Friday, February 17, 2023

How to Write Truths About People Who May Be Hurt by Them by Norma Watkins


How to Write Truths About People Who May Be Hurt by Them by Norma Watkins


Do we have the right to write bad things about people, family members or friends, who may recognize themselves and be hurt?


My novel In Common is based on my family. This is how I tried to apologize for potential hurt in the Acknowledgments:

This book is pure invention except for the parts that are true. I have changed the names of fine, decent people because I don’t want to embarrass them or their descendants. I have kept the names of public figures, and a few beloved servants, who never received the recognition they deserved. The historical events happened. In between, I made up a lot of stuff.


When you get ready to write the hard stuff, ask yourself three questions: Is the story true? Is the story meant to hurt, or are you presenting facts necessary to tell the story? If the answers are yes, it’s true; no, I’m not trying to hurt anyone; and yes, this truth is necessary to the story, you’re okay.


Authors have various opinions about how much to reveal. Faulkner says you should be willing to sell your grandmother for a good story. Annie Dillard says she would never write about people who don’t have equal access to a printing press. Some writers show the work to family members and get their approval. You can change names if you tell us you’re doing so. If you are writing memoir, that carries the implication of veracity, so if you are changing names, making up dialogue, or inventing where you can’t know what happened, insert a little author intrusion and tell us.


From Barrington, Writing the Memoir: Laying bare the soul with absolute frankness is still an act of courage. To speak honestly about family and community is to risk accusations of betrayal, of being a whistle-blower on the myths that families and communities create to protect themselves from painful truths.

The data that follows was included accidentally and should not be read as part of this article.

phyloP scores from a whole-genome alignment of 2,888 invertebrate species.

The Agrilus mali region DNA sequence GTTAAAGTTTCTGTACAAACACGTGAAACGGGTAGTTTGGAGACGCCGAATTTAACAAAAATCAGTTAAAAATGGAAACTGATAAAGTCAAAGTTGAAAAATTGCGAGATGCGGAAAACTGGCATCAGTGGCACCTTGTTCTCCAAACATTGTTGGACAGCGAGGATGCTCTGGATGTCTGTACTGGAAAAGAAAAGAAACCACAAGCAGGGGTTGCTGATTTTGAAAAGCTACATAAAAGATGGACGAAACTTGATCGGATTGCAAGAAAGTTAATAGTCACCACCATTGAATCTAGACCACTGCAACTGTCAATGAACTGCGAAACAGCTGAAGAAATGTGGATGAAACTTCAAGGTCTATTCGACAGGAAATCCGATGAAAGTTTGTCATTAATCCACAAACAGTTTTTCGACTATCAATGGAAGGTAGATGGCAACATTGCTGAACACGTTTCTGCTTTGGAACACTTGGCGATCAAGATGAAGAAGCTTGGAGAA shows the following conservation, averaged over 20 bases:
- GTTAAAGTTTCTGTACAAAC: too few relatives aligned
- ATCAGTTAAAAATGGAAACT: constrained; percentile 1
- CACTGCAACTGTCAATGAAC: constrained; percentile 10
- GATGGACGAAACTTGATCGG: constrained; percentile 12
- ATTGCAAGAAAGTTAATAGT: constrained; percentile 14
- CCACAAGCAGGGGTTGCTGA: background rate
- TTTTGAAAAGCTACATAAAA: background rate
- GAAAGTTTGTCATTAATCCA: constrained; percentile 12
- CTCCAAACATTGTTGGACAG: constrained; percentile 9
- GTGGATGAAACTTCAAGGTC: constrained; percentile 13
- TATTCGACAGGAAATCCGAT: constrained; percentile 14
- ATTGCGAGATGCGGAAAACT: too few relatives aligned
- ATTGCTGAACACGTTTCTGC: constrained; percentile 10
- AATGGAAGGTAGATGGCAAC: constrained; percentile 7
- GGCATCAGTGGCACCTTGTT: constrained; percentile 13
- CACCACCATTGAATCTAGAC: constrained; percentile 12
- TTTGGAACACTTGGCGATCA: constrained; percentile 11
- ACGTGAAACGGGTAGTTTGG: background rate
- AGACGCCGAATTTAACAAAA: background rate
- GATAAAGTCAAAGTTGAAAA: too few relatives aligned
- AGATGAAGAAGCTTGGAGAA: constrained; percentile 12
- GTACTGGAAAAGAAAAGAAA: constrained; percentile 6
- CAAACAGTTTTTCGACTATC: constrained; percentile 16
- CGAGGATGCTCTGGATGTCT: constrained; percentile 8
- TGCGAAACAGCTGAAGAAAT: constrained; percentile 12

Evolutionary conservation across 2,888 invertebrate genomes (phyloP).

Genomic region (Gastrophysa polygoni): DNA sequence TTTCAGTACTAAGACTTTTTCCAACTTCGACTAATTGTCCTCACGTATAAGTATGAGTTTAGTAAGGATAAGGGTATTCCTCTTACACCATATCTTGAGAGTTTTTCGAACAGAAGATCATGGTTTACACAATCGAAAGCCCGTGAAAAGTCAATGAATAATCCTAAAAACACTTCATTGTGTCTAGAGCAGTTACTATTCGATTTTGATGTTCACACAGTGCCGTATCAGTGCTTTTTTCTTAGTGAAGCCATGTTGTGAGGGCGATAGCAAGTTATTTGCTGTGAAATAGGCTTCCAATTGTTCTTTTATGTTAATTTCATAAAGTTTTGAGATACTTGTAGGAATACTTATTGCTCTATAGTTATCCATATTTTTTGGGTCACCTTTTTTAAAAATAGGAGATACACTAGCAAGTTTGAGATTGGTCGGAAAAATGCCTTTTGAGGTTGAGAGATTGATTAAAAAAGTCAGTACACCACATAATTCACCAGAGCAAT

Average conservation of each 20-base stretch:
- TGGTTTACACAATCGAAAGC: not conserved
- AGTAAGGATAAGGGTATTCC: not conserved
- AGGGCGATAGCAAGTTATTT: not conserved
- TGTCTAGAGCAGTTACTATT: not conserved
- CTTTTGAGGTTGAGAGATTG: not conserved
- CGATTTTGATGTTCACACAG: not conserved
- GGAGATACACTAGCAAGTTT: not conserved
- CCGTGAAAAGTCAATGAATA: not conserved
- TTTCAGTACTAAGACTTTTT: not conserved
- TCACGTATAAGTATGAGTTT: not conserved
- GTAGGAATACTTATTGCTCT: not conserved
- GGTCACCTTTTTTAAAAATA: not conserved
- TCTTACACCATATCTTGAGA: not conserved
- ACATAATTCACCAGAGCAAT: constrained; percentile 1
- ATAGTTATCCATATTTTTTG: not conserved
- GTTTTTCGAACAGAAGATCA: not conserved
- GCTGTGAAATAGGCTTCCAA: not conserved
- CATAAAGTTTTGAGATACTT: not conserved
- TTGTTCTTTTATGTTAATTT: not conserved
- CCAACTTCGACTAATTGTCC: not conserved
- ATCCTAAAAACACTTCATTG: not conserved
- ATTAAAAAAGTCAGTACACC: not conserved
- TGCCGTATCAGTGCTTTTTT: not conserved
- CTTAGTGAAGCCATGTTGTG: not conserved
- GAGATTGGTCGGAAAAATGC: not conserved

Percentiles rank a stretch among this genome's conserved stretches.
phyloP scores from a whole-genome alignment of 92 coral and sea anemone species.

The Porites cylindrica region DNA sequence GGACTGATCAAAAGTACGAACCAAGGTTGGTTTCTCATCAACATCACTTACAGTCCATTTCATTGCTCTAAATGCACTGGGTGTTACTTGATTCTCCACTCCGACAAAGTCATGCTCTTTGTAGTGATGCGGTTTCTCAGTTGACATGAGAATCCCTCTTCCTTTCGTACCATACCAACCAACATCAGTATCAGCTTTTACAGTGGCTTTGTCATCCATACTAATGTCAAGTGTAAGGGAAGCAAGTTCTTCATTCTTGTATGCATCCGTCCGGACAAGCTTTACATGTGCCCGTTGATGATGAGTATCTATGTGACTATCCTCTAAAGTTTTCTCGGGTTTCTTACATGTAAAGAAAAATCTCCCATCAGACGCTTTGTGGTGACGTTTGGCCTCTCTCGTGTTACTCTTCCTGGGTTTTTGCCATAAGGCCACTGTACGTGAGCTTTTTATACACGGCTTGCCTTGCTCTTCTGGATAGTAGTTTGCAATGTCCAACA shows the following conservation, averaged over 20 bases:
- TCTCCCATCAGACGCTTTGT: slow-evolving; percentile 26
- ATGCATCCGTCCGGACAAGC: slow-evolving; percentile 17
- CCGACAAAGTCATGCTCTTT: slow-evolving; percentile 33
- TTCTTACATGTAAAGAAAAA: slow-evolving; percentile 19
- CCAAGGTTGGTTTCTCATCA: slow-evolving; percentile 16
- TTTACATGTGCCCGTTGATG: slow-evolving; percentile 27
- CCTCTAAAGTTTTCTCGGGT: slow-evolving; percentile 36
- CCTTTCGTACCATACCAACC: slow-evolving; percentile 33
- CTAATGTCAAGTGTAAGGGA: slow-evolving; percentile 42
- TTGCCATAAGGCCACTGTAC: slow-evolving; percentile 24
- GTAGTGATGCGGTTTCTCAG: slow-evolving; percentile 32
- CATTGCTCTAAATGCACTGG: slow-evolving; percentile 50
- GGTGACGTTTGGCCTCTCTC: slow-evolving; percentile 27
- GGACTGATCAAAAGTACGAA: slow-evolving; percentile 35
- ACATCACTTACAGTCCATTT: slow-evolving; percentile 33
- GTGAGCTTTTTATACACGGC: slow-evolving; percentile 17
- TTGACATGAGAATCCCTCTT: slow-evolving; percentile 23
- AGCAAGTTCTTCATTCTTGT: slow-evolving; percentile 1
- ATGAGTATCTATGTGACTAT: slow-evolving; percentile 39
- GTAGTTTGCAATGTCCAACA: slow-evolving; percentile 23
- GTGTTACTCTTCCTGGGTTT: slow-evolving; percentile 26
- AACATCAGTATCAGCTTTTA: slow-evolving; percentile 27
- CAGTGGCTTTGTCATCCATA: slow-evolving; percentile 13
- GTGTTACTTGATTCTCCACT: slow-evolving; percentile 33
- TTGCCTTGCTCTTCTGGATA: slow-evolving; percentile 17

But a memoir (or a disguised memoir) does need to be candid. And there’s nothing wrong with speculating on what might have been, or telling the reader how you’ve always imagined your parents’ early lives. Realize that there may be conflicting claims between the exact truth of the story and its emotional truth as you experienced it. If anyone complains, remind them this is your story, your truth, and invite them to write their own.


Be prepared to check facts where you can, but don’t be afraid to tell the truth. Women, especially, have been told, “You can’t write about that.” “It will kill your mother.” We know in advance about the turned backs, the raised eyebrows, the gossip. We know what we must do to be approved of, that we are expected to keep the peace, smooth over conflict, and “make nice.”


Here’s Virginia Woolf writing in l931:


I will describe her as shortly as I can. She was intensely sympathetic. She was immensely charming. She was utterly unselfish. She excelled in the difficult arts of family life. She sacrificed herself daily. If there was chicken, she took the leg; if there was a draft, she sat in it—in short she was so constituted that she never had a mind or a wish of her own, but preferred to sympathize always with the minds and wishes of other. .And when I came to write I encountered her with the very first words. The shadow of her wings fell on my page; I heard the rustling of her skirts in the room. I turned upon her and caught her by the throat. I did my best to kill her. My excuse, if I were to be had up in a court of law, would be that I acted in self-defence. Had I not killed her she would have killed me. She would have plucked the heart out of my writing.